Day-Timer Spokesperson Jeff Doubek can be reached at [email protected]

9 thoughts on “The 5 Minute Plan for Faster and Cheaper Grocery Store Trips

  1. There is an old fashioned chalk board on the kitchen wall; When the reserve item, such as last bag of sugar is opened ,’sugar’ goes on the board. A quick glance at the board reminds me of the non-weekly recuring items.

    1. Great method May, old-school but dependable. Thanks for commenting.

      – Jeff

  2. I did something similar to Adrienne for my grocery list and have been doing it for years. It must work as my college-age son asked me for my list so he can use it!!!! I set up an Excel document listed in 4 columns by categories (Fresh Veggies, Fresh Fruit, Canned Goods, Dry Goods, Baking, Beverages, Dairy, Frozen Foods, etc.) that pretty much correspond to the aisles at my grocery store. I have line entries for the most popular items, e.g. ‘Soup_______’ so I can fill in the specific, along with blank lines for additional items in that category. I have printed copies that I update at home constantly as I run out of something or need it for an upcoming recipe. (I do a lot of baking.) Then when the opportunity is right (according to kids’ activities, my schedule, sales), I take the list with me, checking off as I go, and in the correct order as I go thru the store aisles. As needed, I can add or change items on my list. On shopping days, I have the list and my envelope of coupons in my purse just in case I think of something during the day at work!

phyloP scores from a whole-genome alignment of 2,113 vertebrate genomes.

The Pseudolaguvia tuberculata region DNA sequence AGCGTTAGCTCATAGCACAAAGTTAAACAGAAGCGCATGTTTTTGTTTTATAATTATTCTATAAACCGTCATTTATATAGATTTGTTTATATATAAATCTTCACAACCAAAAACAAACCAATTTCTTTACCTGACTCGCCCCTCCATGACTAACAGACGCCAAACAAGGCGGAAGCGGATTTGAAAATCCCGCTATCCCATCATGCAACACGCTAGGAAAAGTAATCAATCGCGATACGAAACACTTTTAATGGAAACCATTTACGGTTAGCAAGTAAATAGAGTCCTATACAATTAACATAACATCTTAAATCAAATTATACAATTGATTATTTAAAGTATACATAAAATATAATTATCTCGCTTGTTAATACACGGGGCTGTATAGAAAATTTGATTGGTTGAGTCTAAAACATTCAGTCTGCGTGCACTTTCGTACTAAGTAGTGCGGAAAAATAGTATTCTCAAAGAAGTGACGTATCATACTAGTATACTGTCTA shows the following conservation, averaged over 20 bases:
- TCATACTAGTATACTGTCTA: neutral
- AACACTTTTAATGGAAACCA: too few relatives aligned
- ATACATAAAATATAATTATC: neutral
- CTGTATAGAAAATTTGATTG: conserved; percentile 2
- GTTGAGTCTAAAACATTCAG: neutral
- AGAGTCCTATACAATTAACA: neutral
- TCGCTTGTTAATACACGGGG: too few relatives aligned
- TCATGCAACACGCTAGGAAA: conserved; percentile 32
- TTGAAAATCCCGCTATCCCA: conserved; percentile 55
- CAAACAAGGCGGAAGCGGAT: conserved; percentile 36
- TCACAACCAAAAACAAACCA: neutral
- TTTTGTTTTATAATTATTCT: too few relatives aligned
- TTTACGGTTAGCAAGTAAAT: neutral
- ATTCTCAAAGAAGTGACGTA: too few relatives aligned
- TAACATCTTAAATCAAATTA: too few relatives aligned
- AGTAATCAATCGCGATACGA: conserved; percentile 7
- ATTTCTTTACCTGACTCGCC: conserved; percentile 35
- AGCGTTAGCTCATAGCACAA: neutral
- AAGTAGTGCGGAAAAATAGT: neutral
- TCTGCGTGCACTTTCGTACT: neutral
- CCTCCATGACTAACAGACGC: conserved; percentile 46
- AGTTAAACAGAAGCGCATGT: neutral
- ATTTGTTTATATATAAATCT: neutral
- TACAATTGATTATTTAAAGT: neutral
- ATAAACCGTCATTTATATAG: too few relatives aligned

1. For my Wal-Mart (non-grocery list), I have a page in my portable Day-Timer that I keep a running list of things to get the next time I stop by the store, which is oftentimes spur of the moment depending on my available time and when something is needed. I have 2 lists – a non-grocery list and a grocery list of groceries that are needed now – and can’t wait until the next grocery store trip in 2-3 weeks. I also have a Day-Timer ‘Coupon’ envelope that is in my planner so I always have coupons with me whenever I do hit the store.

      1. Thanks for the tips Rosemary, I love how you have your lists specified, which allows you to maximize your time. Thanks for sharing.

        – Jeff

  3. I like this idea a lot. I use daytimer grocery lists to make my list. I put it in my planner for the day I’m going and put my coupons behind the page marker. Then I have everything I need right there – my list, a pen to cross off as I put things in the cart, and the coupons I’m planning to use.

    1. Having a pen is always key for me… regardless of my list, I always seem to overlook items if I’m not crossing things off. Thanks Audrey.

      – Jeff

  4. I took my grocery list and entered the items in an Excel spreadsheet leaving room for a checkbox. Then I set it up by aisle in the local store where I shop. The list is laminated and two-sided so it’s easy to carry. I use an erasable marker to check needed items. When I’m checking out, I wipe off the list and it’s ready to go for the next shopping trip. It hangs from a magnetized clip on the fridge so it’s handy.